of sight of parents don’t forget the thirst
of being in Manhattan in the heat
and Coke the drink
remember too your first
love passion music though it might not come out
in words it’s there in you but I was sad
and said what good is humor in a poem
when people die Manhattan Fire Island
bought falafels which we thought weren’t bad
and walked to Central Park for space and some
children were laughing and he said ask them

from Rattle #32, Winter 2009
Tribute to the Sonnet


John Yohe: “I wrote this poem in late 2001 or early 2002, and found working within a form helped me say things I wouldn’t have normally said. I had been thinking about the 9/11 attacks, wondering how Frank O’Hara would have responded and, in the same way he talked to the sun, I decided to talk to him. The phrase ‘the ghost of Frank O’Hara’ was in iambic, the rest of the poem sort of flowed out.” (web)

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February 7, 2024

River Adams


Another name for a penis is a microphone.
No one told me this. The radio had to pull me aside.
It’s a metaphor, of course. Anything a woman loves
can be made sexual. In this instance, singing
refers to giving pleasure. The voice is not involved.
Even in the safety of a simile, our voices are not our own.
A famous poet, a man, said for a metaphor
to be successful, the object has to bear
some resemblance to the new image.
For example, I am wearing a sweater the color
of wind chimes. A shade of reddish-brown
named by the designer. This metaphor fails.
My body, if cut down to be shaped
into a thing that makes music for someone else,
would not make a sound when it falls.
It does not make a sound as it leaves the room.

from Rattle #82, Winter 2023
Rattle Poetry Prize Finalist


River Adams: “I started thinking more deeply about the crafting of metaphors after Ocean Vuong shared a lesson on his Instagram story. In the time since, I’ve heard three songs use this particular euphemism. Do I like the songs? Yes, but maybe we can put this phrase into retirement, or at least come up with an equivalent metaphor for vaginas.” (web)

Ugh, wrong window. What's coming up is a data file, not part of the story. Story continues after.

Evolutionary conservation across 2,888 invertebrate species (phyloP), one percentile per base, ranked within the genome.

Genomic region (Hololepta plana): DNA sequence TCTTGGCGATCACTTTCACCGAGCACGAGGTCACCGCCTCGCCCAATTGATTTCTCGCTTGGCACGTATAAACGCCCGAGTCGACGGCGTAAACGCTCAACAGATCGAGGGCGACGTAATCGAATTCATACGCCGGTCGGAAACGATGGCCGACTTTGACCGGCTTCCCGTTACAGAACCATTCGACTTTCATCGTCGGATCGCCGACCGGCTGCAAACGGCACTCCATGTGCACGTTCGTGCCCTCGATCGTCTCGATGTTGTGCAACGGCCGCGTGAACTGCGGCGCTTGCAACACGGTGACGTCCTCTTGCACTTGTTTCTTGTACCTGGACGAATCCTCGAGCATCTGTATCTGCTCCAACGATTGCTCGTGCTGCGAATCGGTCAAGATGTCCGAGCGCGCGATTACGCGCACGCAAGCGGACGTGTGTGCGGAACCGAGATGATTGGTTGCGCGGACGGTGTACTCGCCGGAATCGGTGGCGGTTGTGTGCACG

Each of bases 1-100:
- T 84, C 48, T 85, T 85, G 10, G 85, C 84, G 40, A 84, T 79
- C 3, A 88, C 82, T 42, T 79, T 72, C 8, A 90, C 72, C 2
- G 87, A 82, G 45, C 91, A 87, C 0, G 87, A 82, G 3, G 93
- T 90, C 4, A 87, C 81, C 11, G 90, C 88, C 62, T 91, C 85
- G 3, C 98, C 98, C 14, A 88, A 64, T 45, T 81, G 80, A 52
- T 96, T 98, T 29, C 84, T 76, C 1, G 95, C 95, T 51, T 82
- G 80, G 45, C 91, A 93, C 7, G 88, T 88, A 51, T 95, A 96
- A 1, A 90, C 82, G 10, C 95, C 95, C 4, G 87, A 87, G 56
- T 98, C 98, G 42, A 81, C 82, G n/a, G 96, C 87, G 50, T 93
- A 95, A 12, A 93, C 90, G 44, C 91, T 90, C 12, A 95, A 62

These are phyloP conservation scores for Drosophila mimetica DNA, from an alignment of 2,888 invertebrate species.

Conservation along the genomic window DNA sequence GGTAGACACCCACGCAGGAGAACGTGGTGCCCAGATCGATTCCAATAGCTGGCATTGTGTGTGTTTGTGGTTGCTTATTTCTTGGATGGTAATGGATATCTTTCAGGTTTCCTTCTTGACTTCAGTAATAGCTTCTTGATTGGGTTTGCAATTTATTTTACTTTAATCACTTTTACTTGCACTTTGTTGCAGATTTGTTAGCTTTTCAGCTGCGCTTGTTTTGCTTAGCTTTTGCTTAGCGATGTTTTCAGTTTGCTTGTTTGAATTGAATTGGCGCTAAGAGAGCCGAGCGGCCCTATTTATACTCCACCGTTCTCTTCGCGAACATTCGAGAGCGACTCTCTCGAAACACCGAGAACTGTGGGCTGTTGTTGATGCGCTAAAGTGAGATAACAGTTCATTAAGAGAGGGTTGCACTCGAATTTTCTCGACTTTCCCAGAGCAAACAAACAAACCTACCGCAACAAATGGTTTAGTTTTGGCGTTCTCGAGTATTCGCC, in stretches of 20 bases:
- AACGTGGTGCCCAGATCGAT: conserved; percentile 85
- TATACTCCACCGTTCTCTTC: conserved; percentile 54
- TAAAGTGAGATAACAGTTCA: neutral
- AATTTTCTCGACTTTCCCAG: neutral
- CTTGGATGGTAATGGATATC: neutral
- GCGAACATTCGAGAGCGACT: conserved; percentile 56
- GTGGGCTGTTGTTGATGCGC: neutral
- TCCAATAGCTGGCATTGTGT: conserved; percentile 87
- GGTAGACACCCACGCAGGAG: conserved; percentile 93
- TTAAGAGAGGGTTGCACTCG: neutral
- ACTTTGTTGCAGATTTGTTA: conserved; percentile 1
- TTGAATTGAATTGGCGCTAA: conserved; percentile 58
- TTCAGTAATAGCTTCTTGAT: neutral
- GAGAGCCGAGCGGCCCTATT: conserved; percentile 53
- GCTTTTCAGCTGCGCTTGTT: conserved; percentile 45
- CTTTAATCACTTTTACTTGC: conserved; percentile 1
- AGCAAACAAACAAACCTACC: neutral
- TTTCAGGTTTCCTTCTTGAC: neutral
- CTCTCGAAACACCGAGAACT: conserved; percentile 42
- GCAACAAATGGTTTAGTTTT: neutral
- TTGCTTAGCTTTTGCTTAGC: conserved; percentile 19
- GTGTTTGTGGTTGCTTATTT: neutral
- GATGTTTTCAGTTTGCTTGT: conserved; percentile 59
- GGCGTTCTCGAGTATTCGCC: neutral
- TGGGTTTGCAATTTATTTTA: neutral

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February 6, 2024

Lynne Knight


Sometimes in airports I leave my body behind—
my old body, I mean. I step into the younger version,
the one where I flirt with just about anybody,
who cares, because nobody knows me—
it has to be a big airport, preferably international—
and I carry on as if I’m not even thirty yet, so whoever
stares back at me can trust me and start imagining
how hot it will be to ditch the flight and head for
an airport hotel. This happened the other day.
He was maybe late 40s, no gut, but nothing
too fit—just a nice-looking guy who wouldn’t
make a quick fuck complicated or need to ask
my name afterward, just to be polite. So I smiled.
He smiled back. Maybe not at me—the gate
was jammed with people trying to rebook after
storms the day before. Still, the 20-something me
went right on trying to woo. I decided to pull
my carry-on closer, wanting to be sure he meant
his smile for me. I moved closer, closer.
And he stood, offering the old lady his seat.

from Prompt Poem of the Month
January 2024


Prompt: Write a poem that tells a story about a silent interaction with a stranger.

Note from the series editor, Katie Dozier: “Lynne’s note accompanying her submission was simply, ‘Just having some fun with this one.’ Here, the fun for the writer becomes positively seductive for us readers. The sharp turn of the last line volts us from an initial reaction of laughter to a lingering exploration of what it means to age.”

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February 5, 2024

John Wojtowicz


Each morning my son and I pass
an orchard on the way
to his preschool 
and this morning, he asks 
what type of forest is that? 
and I tell him
it’s an orchard, a fruit farm
and he declares: 
Farms. Have. Animals.
I tell him some farms have fruit 
but again, he insists 
that this cannot be true. 
And because I know 
better, I ask, who grows the fruit 
if not the farmer?
And my son responds, 
the fruit guy grows the fruit. 
And believing I have him cornered 
I declare, a fruit guy 
is a type of farmer
but my son retorts—
the fruit guy 
is a watermelon named Mr. Banana.
I am silent 
a humpty-dumpty-type 
with an unfortunate surname 
waking up 
next to his watermelon wife 
donning overalls 
and straw hat
before heading out into his fields 
with basket 
and stepladder. 
And because this 
is a reality worth escaping into—
I let Mr. Banana live.

from Rattle #82, Winter 2023


John Wojtowicz: “I write poetry because I don’t like fishing, but I do like casting a line into the void and throwing most of what I catch back.” (web)